When you need a quick snack, there’s nothing more convenient than a handful of almonds, pistachios, pumpkin seeds, or sunflower seeds—no mess, no fuss. And who doesn’t love nuts and seeds in salads, smoothies, and desserts? What’s more, nuts and seeds are a super-concentrated form of nutrition. After all, they contain all of the nutrients that Mother Nature needs to grow an entire plant! That’s a lot of power squeezed into a tiny package.
Because they’re so rich in nutrients, it’s no surprise that nuts and seeds have some powerful health benefits:
- They can help you stay slim. People who regularly eat nuts have a lower body mass index, a smaller waist circumference, and a lower weight than those who avoid them. Eating chia seeds can promote weight loss in people who are overweight or obese and have diabetes.
- They can help you ward off diabetes. Research reveals that nuts can play a role in reversing metabolic syndrome – the first step on the road to diabetes, while pumpkin seeds can help to control your blood sugar.
- They may help you avoid cancer. In particular, research suggests that tree nuts can help protect against colorectal cancer.
- They can lower your blood pressure. Research shows that both tree nuts and flax seeds can help you fight hypertension.
- They can protect your heart. Eating tree nuts can improve your cholesterol and triglycerides, lowering your risk for heart disease.
- They may help you live longer. One study in the New England Journal of Medicine analyzed data from more than 70,000 women and 40,000 men and concluded that “the frequency of nut consumption was inversely associated with total and cause-specific mortality, independently of other predictors of death.”
While they’re a very healthy food for most people, nuts and seeds do have some drawbacks—and these may make them a bad choice for you. The first issue with nuts and seeds is that they contain two substances that can potentially cause problems for you if you eat these foods in large quantities or you have autoimmune issues or gut problems:
1. Lectins. These are low-level toxins that plants use to ward off pests. The biggest sources of lectins include grains, legumes, and dairy, but nuts and seeds can give you a significant dose of them as well. Lectins can bind with the lining of the small intestine, potentially causing damage leading to a “leaky gut.”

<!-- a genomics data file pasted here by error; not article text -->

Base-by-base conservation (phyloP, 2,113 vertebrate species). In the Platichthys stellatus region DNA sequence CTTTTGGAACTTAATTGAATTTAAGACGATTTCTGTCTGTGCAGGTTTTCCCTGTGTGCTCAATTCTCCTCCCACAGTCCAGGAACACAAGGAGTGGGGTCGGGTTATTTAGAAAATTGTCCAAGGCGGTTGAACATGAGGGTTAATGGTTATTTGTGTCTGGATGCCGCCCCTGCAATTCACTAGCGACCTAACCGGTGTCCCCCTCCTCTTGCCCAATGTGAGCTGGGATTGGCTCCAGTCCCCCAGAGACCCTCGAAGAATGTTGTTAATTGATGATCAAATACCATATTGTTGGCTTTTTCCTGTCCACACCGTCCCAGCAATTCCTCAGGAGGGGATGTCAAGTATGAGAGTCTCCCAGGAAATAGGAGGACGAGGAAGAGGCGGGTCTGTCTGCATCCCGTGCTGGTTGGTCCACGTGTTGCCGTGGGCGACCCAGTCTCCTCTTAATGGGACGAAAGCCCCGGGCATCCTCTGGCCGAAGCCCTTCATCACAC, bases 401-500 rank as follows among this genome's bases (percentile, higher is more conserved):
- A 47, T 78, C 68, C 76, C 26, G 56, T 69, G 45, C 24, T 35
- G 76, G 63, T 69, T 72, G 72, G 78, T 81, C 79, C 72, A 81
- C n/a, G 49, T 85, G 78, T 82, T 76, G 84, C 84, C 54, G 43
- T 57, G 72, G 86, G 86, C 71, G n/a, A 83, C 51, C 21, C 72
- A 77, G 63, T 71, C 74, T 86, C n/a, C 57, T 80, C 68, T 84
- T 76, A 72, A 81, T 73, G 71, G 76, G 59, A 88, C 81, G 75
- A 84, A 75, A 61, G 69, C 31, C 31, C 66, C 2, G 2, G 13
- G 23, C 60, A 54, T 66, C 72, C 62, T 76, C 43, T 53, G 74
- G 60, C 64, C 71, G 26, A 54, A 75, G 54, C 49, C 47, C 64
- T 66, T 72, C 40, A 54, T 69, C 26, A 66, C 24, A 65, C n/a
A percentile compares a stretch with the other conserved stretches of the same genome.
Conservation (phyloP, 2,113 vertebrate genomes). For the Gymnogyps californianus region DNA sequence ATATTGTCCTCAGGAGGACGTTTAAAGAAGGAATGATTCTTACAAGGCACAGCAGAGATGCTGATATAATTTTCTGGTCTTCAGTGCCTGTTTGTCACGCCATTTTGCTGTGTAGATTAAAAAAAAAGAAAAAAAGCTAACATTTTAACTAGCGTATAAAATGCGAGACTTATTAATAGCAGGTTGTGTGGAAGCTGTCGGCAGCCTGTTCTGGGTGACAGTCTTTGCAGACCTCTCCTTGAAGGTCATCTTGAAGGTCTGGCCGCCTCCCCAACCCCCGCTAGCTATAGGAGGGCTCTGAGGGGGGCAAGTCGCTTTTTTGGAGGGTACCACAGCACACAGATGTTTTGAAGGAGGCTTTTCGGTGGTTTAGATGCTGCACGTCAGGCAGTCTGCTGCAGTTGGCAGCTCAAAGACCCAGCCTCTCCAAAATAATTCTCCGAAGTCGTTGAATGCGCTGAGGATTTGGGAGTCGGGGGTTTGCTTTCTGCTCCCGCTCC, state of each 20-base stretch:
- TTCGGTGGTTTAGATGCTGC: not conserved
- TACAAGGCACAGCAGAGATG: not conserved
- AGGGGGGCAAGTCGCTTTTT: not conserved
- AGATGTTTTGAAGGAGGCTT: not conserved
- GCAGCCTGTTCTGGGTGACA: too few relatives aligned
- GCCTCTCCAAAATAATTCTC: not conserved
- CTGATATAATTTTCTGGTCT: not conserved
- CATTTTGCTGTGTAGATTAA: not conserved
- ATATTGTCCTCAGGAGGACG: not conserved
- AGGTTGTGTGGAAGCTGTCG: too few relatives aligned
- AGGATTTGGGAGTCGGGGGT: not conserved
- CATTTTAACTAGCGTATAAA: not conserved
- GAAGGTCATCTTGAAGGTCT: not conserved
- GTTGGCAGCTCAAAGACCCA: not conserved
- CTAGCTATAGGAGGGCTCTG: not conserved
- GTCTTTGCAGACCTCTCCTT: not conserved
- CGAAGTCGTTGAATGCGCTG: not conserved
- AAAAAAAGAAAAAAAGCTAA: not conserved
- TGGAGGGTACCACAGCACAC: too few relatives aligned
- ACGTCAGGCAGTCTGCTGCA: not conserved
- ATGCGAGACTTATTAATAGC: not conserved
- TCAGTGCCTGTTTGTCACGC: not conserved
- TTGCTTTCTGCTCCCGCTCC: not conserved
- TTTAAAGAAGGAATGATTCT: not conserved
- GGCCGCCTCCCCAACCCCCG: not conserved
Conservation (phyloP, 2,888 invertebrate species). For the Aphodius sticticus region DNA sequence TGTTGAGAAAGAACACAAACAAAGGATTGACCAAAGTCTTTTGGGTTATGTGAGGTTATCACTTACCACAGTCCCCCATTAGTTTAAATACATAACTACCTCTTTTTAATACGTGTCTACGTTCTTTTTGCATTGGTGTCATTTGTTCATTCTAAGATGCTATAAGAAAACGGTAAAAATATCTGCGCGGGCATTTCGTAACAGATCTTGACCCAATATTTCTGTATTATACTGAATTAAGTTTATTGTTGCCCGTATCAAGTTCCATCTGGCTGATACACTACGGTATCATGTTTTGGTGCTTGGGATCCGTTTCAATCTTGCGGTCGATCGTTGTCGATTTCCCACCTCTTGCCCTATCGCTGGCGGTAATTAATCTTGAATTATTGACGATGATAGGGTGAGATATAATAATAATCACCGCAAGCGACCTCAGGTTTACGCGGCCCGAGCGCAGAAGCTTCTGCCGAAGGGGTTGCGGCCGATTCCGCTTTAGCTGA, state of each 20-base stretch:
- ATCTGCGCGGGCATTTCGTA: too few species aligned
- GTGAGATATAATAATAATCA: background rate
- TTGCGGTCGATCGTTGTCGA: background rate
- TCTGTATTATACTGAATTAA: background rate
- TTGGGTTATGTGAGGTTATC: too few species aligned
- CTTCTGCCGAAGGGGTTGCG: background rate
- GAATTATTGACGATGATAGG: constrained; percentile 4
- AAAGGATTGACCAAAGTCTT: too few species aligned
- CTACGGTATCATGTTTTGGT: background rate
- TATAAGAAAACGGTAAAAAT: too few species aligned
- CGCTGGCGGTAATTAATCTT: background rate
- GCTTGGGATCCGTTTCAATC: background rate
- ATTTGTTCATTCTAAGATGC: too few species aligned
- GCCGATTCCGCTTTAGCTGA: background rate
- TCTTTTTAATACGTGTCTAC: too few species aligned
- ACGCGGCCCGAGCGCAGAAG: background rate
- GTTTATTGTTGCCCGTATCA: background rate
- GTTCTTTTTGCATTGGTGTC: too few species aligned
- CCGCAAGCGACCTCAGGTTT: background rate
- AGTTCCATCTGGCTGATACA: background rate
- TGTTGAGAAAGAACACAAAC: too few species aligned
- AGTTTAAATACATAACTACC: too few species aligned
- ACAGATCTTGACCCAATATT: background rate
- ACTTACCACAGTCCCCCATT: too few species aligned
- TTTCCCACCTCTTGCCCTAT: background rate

2. Phytic acid. This substance binds to minerals, keeping your intestine from absorbing them. In addition, it inhibits several digestive enzymes needed to break down starch and proteins. (On the upside, phytic acid may actually help to fight cancer, making it a bad guy/good guy.)
Another thing to know is that nuts are one of the world’s most allergenic foods. While people with severe nut allergies experience unmistakable or even fatal symptoms, you may not connect the dots if your symptoms are milder. Also, nuts (other than a few types, like macadamia nuts) are high in omega-6 fatty acids, which are inflammatory, and lower in anti-inflammatory omega-3s. However, nuts are loaded with other nutrients that appear to balance this out, making them anti-inflammatory overall. Finally, nuts are easy to overdo. In fact, when a dieter’s weight loss starts to slow down, the most common culprit turns out to be nuts.
Available blanched, roasted, sliced, whole, chopped and more, this nut is a great choice for sweet and savory cooking. It’s also plenty nutritious, with a good dose of protein, calcium, folic acid and vitamin E.
Related to the mango, pistachio and poison ivy. The shells are poisonous, so extreme care is taken in shelling and cleaning these rich, buttery nuts. Full of protein, vitamin A and carbohydrates.
Also known as the filbert, this favorite nut for baking is also great paired with vegetables in savory dishes. Low in fat (for a nut) but high in fiber, potassium, calcium and vitamin E. Also great as a nut butter.
Available in the shell or out, salted or not, peanuts are not actually nuts at all, but legumes. They’re low in carbs but high in fat, vitamins B and E and protein.
Available year-round, autumn is the peak season for this native American nut. It’s part of the hickory family and has buttery, rich nutmeat. Some say the flavor is akin to the walnut’s, but sweeter. High in fat, calcium, zinc and vitamins A, B and E.
Though English walnuts are the most common variety, there are many others, including some with very thin shells and others that range in size from large to baby. High in fat, potassium, magnesium, protein and vitamin E. For optimal freshness, leave them in their shells until ready to use.
The seeds from pine trees. And because the seeds are found inside the pine cone, the extraction process is rather involved and results in the often high price of these nuts. Also called pignoli, they’re protein-rich and a key ingredient in pesto.
Inside its hard, beige shell is a pale-green nut with a delicate, sweet flavor that’s prized in cuisines the world over. At home in both sweet and savory cooking, the pistachio is also a good source of calcium and iron.
Also called pepitas, these seeds are a frequent ingredient in Mexican cooking and work well in both sweet and savory cooking. Roasted and lightly salted, the seeds have a delicate, slightly sweet flavor. Rich in protein, zinc and iron.
Tiny, flat and in colors ranging from ivory to black, these seeds are great in both sweet and savory dishes. They can be turned into a paste — tahini — which is a main ingredient in hummus. And the toasted seeds become a flavorful finishing oil (imparting a distinctly Asian flavor). Good source of protein and calcium.
Enjoy these delicious seeds dried or roasted, salted or not. Just be sure to remove their hard black-and-white striped shells before eating. Native Americans have been cultivating the iron-rich seeds for more than 2,000 years.